Maxwell: I am so very appreciative of your time, but I really have to ask you something that is important to me. In my particular work in examining the occult or hidden symbolism in our modern-day religious and political movements, I became fascinated about 20 years ago with the symbol of the Sun as it is used by the secret societies, the fraternal orders and especially in our political and religious symbolism today. It was fascinating to me that the Sun, when you brought up is that what we are talking about, or David Talbott talked about the Sun being Saturn. But the Sun has been used, and that sun symbol with the winged Sun, you brought out, is the symbol of the Anunnaki?
Sitchin: It is the symbol of Nibiru, of the so-called Twelfth Planet. As I showed you, on these monuments and I could show you on Egyptian monuments, and Hittite monuments, this was the symbol connected with the king, the priesthood with their gods. That was the symbol of the planet. As I showed on the same monument that gives the 12 members of the solar system, you definitely see the Sun with its rays totally separate, and the symbol of what is called the Winged Disk.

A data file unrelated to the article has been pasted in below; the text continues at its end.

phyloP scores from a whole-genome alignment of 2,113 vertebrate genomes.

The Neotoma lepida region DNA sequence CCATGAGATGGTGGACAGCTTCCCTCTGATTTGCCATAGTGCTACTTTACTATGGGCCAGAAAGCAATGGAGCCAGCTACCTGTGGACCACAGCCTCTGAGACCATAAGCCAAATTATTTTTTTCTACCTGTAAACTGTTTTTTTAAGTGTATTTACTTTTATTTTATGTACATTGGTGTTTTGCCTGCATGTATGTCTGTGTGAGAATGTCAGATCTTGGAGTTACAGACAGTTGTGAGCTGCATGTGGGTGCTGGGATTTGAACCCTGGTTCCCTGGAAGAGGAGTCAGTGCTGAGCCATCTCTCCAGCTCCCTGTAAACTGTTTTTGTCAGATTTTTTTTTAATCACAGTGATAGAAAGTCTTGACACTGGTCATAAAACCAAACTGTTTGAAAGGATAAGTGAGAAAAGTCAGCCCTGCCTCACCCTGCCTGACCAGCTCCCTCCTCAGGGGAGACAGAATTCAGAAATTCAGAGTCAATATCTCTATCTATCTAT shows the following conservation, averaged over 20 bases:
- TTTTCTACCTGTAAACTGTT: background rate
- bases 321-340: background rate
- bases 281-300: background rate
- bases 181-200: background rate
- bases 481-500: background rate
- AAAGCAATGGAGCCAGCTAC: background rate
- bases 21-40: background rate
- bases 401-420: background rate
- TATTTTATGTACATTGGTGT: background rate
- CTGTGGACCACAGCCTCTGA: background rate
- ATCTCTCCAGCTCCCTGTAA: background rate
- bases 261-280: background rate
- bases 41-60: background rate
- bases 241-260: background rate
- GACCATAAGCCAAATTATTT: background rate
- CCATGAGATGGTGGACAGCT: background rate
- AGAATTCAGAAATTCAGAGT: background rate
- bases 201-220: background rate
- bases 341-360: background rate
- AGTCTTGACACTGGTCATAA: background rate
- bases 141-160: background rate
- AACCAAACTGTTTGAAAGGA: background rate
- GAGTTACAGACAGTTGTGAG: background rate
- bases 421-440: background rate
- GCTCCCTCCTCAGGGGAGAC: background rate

Maxwell: You see them simultaneously together.
Sitchin: On the same depictions which are repeated and repeated. You see Earth as the seventh planet. In many instances you see Venus as the eighth planet with eight rays. You see Mars as the sixth planet with six rays. Everything corroborates what I have written.
In Sumerian times and with the ensuing Babylonian-Assyrian eras, the Sun-god, Utu in Sumerian Shamashin, Hebrew, and all the other languages, was not the significant deity at all in the hierarchy. The Shamash, according to the Sumerian, and therefore further on, believed by the Assyrians, Babylonians and others, was the son of the god that in Akkadian is called Sîn and he was the moon god. According to these hierarchies Shamash was the son of the moon god. Not so when it came to Nibiru. The ruler of Nibiru stood at the head of the pantheon. So the pantheon had to do with Anunnaki, from where they came, and the ruler there was the head and his symbol was the winged disk.